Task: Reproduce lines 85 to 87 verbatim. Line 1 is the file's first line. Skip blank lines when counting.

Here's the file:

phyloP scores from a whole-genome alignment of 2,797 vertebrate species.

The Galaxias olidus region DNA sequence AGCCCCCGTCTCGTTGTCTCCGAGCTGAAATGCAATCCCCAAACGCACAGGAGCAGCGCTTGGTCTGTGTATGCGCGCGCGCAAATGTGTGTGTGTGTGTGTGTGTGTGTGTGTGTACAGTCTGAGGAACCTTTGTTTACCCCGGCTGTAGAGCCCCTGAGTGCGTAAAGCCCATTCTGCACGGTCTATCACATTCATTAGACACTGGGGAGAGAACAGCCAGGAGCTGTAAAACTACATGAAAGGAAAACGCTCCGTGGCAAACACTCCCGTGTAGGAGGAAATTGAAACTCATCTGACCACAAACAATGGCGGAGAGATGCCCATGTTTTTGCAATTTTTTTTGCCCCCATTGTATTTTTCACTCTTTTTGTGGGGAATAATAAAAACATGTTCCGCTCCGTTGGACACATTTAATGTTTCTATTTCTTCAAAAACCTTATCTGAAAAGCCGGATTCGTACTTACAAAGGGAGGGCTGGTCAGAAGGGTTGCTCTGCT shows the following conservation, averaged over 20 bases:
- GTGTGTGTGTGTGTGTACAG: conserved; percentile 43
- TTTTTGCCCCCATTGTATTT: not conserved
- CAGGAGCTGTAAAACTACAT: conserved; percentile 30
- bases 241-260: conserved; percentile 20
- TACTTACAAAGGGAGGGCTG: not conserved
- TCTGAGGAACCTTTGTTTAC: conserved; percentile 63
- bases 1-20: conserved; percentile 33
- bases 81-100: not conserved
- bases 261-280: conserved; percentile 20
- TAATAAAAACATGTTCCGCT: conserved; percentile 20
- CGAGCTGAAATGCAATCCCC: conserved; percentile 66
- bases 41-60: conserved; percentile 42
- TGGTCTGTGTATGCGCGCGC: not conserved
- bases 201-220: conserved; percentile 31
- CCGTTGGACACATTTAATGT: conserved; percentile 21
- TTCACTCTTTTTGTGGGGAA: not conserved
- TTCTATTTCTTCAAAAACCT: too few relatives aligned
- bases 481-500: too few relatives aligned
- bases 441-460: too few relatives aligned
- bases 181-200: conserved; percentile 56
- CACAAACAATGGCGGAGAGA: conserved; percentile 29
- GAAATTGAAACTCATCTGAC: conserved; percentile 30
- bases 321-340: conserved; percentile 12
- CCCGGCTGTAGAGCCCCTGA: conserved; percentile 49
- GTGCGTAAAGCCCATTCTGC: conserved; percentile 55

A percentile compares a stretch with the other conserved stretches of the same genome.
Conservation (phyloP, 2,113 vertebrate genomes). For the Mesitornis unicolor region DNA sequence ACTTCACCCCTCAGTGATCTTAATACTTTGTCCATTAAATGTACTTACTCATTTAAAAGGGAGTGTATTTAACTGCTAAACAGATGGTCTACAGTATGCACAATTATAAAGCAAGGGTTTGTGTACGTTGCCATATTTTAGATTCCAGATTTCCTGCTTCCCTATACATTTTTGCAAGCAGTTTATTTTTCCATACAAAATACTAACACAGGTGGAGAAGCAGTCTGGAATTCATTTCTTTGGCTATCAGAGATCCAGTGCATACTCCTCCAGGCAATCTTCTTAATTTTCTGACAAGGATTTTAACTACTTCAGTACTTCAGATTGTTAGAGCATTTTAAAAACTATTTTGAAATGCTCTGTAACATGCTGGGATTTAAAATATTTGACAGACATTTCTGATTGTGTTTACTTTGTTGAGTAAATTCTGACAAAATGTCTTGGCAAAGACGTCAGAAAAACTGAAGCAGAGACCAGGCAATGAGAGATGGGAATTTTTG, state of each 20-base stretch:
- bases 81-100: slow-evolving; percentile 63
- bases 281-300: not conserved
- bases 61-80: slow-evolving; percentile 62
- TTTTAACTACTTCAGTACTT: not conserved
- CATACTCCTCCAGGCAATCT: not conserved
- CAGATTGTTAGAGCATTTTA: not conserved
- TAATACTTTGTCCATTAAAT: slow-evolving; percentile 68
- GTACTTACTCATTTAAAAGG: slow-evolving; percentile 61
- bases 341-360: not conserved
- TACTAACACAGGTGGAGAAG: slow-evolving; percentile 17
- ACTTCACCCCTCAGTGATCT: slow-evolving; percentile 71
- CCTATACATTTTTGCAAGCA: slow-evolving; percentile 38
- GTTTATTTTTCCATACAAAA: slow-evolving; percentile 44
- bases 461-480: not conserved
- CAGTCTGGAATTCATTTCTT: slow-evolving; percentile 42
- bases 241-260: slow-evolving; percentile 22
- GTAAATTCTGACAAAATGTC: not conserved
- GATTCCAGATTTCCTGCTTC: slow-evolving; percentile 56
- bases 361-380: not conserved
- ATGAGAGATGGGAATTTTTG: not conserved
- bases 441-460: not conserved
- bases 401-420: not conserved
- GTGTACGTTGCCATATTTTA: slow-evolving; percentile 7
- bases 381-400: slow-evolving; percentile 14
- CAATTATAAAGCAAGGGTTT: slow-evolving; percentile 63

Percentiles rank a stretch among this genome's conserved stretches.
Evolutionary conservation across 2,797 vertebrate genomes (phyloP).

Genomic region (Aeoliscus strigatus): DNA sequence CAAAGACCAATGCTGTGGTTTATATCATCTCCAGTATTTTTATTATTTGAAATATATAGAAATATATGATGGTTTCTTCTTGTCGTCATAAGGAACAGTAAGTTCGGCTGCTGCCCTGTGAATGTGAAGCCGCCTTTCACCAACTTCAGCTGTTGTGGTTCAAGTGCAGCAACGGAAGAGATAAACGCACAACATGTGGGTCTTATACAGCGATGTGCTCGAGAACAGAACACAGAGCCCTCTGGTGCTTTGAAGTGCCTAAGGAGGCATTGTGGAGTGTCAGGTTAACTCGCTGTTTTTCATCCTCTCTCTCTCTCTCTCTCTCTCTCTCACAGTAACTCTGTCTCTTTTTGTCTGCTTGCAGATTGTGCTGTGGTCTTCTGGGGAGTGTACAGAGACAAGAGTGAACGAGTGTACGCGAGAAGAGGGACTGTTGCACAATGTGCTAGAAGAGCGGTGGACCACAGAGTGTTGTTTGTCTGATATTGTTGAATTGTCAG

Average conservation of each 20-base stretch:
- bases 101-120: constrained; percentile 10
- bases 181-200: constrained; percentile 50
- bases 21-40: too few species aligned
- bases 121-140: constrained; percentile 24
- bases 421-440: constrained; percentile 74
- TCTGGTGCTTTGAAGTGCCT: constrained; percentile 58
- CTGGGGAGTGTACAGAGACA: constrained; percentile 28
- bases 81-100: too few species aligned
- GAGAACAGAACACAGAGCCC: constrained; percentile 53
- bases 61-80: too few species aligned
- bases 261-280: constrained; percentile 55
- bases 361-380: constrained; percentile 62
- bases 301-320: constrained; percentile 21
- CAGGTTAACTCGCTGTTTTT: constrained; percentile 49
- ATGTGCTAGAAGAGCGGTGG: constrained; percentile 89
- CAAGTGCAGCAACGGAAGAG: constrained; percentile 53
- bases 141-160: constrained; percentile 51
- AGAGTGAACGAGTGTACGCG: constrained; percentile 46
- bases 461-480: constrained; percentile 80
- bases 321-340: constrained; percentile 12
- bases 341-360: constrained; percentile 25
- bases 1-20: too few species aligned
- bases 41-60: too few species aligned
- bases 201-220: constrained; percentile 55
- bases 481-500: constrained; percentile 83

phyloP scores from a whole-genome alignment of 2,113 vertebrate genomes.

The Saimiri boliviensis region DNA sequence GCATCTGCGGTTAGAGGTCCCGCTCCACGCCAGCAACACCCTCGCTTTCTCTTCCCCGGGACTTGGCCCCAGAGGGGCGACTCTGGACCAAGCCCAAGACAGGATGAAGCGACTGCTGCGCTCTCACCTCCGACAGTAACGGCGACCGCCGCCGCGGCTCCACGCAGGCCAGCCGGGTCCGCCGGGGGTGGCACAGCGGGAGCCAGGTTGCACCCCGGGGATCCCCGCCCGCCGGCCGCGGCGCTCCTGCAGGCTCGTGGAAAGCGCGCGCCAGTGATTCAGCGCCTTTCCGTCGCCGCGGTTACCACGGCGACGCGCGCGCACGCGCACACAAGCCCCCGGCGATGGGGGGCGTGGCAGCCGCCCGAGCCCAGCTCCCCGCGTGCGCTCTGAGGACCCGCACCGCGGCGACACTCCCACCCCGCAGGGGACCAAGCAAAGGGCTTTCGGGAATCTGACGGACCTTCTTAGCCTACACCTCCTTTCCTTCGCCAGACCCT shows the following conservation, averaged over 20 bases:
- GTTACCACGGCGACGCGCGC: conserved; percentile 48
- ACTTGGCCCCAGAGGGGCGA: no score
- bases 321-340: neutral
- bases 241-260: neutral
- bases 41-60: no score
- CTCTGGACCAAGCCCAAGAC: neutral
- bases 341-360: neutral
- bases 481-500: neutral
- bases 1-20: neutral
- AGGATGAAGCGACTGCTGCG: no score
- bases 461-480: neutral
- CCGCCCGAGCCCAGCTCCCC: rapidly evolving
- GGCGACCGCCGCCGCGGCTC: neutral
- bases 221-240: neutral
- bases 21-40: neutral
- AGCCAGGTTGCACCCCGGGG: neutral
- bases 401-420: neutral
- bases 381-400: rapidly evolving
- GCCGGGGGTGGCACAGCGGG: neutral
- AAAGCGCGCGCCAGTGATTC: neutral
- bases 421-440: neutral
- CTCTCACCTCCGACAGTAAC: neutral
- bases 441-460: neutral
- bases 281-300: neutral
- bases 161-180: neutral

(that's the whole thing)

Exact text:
The Saimiri boliviensis region DNA sequence GCATCTGCGGTTAGAGGTCCCGCTCCACGCCAGCAACACCCTCGCTTTCTCTTCCCCGGGACTTGGCCCCAGAGGGGCGACTCTGGACCAAGCCCAAGACAGGATGAAGCGACTGCTGCGCTCTCACCTCCGACAGTAACGGCGACCGCCGCCGCGGCTCCACGCAGGCCAGCCGGGTCCGCCGGGGGTGGCACAGCGGGAGCCAGGTTGCACCCCGGGGATCCCCGCCCGCCGGCCGCGGCGCTCCTGCAGGCTCGTGGAAAGCGCGCGCCAGTGATTCAGCGCCTTTCCGTCGCCGCGGTTACCACGGCGACGCGCGCGCACGCGCACACAAGCCCCCGGCGATGGGGGGCGTGGCAGCCGCCCGAGCCCAGCTCCCCGCGTGCGCTCTGAGGACCCGCACCGCGGCGACACTCCCACCCCGCAGGGGACCAAGCAAAGGGCTTTCGGGAATCTGACGGACCTTCTTAGCCTACACCTCCTTTCCTTCGCCAGACCCT shows the following conservation, averaged over 20 bases:
- GTTACCACGGCGACGCGCGC: conserved; percentile 48
- ACTTGGCCCCAGAGGGGCGA: no score